The Orthodontics MSc programme is taught primarily at the University of Malta, in Malta, with some lectures at Royal London Hospital (QMUL) and King’s College London (Guy’s and St Thomas’ Hospital and King’s College Hospital). The UK lectures are organised in blocks, normally at the start of the programme. Students receive clinical instruction and undertake patient treatment sessions at a modern clinical facility in Malta.
The course is based on the UK General Dental Council Orthodontic curriculum and is delivered through lectures, practical and technical teaching elements, clinical seminars, tutorials, self-directed learning, supervised clinical treatment of patients and attendance on diagnostic and multidisciplinary outpatient clinics.
Academic and clinical teaching is supported by a virtual learning environment and also through access to the British Orthodontic Society national online learning programme. Assessment is through written, oral and practical examinations, clinical work-based assessments, case presentations, patient logbooks and the submission of a research dissertation.
Students undertake a dedicated research project as part of their course in an environment enriched with internationally recognized academics to facilitate this. In recent years, students have undertaken projects incorporating many different subject areas including clinical orthodontics, craniofacial biology, dental materials science, clinical psychology and dental public health.
Students are encouraged to register and undertake a King’s Graduate Certificate in Academic Practice to further develop their educational skills. The programme complies with the principles of Erasmus and supports the European Union directives on specialisation in orthodontics.
The course prepares you to sit the Membership in Orthodontics (MOrth) examination of the United Kingdom Royal Surgical Colleges. The training is recognised by the Medical Council of Malta and within the European Union as that required for specialist registration in Orthodontics. By the end of the course, the trainee will have had sufficient training and experience to satisfy EU requirements for Specialist Registration in Orthodontics (Directive EU 78/686/EEG).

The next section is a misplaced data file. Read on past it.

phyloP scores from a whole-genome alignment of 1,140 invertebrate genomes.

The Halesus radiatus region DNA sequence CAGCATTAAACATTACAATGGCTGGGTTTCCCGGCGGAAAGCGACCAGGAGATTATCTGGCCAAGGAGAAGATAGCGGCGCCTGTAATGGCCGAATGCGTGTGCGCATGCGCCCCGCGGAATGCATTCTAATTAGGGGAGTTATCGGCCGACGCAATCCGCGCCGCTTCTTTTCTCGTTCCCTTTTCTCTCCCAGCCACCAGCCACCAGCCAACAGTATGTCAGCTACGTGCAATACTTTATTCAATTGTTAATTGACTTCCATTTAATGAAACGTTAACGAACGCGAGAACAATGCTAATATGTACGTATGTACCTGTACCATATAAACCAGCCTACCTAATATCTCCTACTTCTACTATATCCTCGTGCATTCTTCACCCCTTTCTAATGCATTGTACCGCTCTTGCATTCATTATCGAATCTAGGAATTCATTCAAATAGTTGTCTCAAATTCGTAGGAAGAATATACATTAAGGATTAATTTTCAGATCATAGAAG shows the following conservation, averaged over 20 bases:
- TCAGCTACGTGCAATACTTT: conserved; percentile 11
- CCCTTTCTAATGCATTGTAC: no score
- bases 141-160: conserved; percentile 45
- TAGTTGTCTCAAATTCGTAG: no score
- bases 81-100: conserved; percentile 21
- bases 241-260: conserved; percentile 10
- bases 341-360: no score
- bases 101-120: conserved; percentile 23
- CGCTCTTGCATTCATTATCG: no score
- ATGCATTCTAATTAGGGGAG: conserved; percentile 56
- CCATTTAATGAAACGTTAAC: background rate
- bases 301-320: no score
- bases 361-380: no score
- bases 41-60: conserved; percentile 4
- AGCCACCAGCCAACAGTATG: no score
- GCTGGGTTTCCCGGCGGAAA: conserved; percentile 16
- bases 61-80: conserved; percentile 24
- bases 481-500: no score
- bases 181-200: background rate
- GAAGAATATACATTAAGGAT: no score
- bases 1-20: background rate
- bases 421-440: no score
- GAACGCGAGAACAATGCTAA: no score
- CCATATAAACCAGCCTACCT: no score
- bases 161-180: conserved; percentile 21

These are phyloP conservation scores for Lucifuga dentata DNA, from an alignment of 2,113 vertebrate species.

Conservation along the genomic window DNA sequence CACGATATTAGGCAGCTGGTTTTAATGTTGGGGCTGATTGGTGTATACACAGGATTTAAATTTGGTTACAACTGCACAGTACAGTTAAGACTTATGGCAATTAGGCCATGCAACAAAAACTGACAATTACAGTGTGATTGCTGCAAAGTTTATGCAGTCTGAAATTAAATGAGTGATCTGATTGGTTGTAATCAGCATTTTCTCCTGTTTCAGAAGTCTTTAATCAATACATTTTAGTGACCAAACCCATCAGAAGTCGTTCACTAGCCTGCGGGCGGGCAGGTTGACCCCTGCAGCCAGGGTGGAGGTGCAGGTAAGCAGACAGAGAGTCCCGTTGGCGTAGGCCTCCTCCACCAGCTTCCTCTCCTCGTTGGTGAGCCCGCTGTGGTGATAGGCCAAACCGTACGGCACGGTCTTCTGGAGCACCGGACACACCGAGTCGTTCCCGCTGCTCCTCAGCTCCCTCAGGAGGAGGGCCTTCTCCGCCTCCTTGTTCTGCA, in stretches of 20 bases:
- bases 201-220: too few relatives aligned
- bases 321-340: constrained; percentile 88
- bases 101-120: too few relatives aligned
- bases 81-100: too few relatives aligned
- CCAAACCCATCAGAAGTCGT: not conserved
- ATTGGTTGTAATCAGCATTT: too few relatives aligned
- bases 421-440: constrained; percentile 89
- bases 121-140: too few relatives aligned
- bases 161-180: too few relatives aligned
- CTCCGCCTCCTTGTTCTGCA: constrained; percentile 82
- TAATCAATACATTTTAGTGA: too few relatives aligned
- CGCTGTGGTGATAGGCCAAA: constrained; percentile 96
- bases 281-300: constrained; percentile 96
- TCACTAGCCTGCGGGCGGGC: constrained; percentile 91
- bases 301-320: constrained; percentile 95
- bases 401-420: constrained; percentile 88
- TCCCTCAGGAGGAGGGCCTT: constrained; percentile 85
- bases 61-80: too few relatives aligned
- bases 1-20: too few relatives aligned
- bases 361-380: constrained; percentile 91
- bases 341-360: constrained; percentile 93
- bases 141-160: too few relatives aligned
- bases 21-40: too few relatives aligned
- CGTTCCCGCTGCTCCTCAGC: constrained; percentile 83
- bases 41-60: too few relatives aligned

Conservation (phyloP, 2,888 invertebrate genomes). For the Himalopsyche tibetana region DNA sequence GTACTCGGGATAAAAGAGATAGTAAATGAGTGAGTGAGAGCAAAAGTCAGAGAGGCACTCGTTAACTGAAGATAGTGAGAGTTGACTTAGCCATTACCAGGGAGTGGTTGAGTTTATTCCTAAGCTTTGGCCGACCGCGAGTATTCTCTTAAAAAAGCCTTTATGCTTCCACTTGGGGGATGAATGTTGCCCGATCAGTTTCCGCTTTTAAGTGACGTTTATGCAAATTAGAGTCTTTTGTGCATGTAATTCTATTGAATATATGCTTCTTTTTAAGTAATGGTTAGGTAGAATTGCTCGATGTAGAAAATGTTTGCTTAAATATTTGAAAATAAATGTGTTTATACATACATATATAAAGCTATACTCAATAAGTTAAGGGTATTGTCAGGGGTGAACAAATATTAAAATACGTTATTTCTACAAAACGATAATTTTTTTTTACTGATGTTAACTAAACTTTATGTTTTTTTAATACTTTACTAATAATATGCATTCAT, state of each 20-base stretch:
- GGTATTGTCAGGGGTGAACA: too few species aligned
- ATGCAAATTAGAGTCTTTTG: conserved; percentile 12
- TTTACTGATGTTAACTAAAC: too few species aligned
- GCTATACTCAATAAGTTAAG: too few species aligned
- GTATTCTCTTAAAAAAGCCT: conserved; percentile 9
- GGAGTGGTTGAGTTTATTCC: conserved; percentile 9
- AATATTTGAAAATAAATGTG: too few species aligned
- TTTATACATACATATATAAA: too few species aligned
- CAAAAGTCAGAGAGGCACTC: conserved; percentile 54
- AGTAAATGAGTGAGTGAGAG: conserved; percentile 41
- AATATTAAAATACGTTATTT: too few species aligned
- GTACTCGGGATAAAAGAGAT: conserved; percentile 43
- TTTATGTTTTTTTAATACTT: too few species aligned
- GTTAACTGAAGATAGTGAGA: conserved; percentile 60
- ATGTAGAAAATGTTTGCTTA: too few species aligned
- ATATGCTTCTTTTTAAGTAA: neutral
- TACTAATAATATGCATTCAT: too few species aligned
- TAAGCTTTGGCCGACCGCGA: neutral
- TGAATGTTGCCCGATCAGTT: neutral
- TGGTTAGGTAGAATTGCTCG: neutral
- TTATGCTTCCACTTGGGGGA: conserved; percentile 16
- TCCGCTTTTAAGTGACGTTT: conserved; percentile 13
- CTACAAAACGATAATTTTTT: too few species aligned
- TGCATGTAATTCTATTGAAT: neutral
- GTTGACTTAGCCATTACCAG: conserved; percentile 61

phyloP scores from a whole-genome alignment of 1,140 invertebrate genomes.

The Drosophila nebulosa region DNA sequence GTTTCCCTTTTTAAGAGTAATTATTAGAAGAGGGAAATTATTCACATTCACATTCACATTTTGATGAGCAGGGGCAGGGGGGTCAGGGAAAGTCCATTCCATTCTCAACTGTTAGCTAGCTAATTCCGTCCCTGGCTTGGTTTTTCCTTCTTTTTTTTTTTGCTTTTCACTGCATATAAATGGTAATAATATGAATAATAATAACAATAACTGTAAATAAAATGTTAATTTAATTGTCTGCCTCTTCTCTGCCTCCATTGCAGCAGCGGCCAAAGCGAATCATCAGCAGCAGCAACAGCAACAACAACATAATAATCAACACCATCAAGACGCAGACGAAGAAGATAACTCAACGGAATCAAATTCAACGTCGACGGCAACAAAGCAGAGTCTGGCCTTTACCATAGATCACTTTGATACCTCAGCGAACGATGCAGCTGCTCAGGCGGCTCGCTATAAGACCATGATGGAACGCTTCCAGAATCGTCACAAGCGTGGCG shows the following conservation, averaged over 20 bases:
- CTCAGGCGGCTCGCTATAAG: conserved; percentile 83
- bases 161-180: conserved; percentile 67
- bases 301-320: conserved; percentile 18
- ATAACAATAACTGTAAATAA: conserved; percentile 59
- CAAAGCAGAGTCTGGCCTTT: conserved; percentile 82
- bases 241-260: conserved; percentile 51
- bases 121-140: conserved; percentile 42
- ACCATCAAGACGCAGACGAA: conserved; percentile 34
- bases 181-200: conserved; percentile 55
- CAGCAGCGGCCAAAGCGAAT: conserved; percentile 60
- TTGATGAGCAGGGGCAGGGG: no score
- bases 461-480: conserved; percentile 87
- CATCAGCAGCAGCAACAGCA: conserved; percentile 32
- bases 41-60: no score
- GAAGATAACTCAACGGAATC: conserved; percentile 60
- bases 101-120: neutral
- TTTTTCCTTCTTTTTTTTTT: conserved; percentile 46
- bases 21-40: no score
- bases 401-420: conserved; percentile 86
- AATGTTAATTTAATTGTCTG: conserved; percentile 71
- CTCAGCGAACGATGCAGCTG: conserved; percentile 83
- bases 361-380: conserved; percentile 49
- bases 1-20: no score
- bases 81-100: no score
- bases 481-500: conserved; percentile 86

The usual training period wil be a minimum of 4,500 hours over the degree.
The course content is apportioned approximately as:
- 33% clinical
- 33% academic
- 34% research
This time allocation is flexible and will depend upon the capacity of the trainees to complete the curriculum to a competent level.
Standard university term times do not apply to this course.
Science of Orthodontics – essay paper.
Clinical Orthodontic Theory – essay paper.
Clinical Orthodontics – unseen clinical cases, practical exam, presentation of treated cases, oral examination.
Orthodontic Research – research dissertation, oral examination.
The study time and assessment methods detailed above are typical and give you a good indication of what to expect. However, they may change if the course modules change.
Entry to the programme is strictly dependent upon occupational health clearance that you are able to conduct exposure prone procedures (EPPs) before you start clinical work.
This will assess your hepatitis B surface antigen and hepatitis C antibody status, HIV and TB status following the completion of a health questionnaire and a further health check before or at enrolment. If offered a place on the course, overseas students are advised to be tested locally and send the results of these checks. All offers of a place on a programme are made subject to a satisfactory criminal conviction disclosure. If you are from overseas or have never lived in the UK before, you should contact the relevant authorities in your home country to arrange for the equivalent check to be conducted and/or a certificate of good conduct to be issued.